Thursday, October 29, 2009

Stupid and Pretentious

I’ve seen Joy Ride at least a dozen times since it first came out in 2001, however, I don’t recall this vacuous bit of trivia added to imdb last time I checked. Considering imdb trivia is usually added by members, I can't stop wondering kind of person would add this ridiculously subjective observation..

“During the course of the movie, watch the LED signal strength indicator lights on the brothers' CB radio. The first four indicator lights change colors in nearly every scene, including bright green, dark green, yellow, red, and crimson. This is obviously intentional and not a series of continuity errors.”

First off, this is completely untrue as the photos show...

1. First Contact with Rusty Nail (~11:00)

2. The Hotel (~17:00)

3. “You should really get that fixed…Your taillight.” (~32:00)

4. Apologize as Car is Crushed (~45:00)

5. Look…in…the…trunk…Lewis (~1:00:00)

6. Corn Scene (~1:15:00)

Yeah, um...I don't see the first four colors changing from anything but yellow.

Now, even if this were true, what is the point of submitting this bit of trivia? After all, even if this person was correct, is there ANY visual theme, image or motif that is NOT intentional? We can look at the close-up of the CB radio as being no different than a close-up of a face; emphasizing the importance in both detail and attention. Like the mask motif in slasher films, the CB Radio is acting as a mask but through taking on a different form. For instance, while we see the white mask of Michael Meyers who's the killer, we hear/see the CB radio of Rusty Nail who's also the killer.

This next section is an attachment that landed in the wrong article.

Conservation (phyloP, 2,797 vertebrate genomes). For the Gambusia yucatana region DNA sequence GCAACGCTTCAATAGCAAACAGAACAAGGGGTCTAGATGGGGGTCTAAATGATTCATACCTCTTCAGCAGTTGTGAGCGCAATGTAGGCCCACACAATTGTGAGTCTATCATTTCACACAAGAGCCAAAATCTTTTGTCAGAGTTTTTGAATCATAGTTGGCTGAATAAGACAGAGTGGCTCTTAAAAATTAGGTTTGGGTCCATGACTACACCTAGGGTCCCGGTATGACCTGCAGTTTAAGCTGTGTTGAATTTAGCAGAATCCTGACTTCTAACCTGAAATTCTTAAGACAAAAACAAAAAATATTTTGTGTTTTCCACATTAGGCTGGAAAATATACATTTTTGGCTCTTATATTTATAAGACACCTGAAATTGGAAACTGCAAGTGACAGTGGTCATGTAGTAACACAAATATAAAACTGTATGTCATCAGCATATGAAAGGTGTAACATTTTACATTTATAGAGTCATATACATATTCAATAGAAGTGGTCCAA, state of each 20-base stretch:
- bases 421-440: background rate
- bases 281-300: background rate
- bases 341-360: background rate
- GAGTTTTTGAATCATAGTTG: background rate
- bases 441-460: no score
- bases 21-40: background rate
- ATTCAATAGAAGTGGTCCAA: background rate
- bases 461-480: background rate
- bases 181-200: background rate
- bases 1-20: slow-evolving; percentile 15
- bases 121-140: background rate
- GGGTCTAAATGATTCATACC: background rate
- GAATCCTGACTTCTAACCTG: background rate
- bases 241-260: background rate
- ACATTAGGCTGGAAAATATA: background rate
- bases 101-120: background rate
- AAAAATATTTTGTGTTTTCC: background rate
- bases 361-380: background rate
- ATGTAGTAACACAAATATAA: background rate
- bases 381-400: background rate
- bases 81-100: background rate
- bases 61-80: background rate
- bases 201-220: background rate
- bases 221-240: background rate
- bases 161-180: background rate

And if a director is going to use one of the most significant and important aesthetic film techniques – the close up – would there EVER be a case where a noticeable visual change is not intentional? I’m not talking about obscure ultra low-budget movies where the amateur production values can lead to strong continuity errors. I’m discussing professionally directed and produced films. Whoever made this comment might as well go through the work of all great film auteurs, stating that their choice toward changing visuals is definitely "intentional.” But maybe not, because as the photos demonstrate he was completely wrong in the first place.

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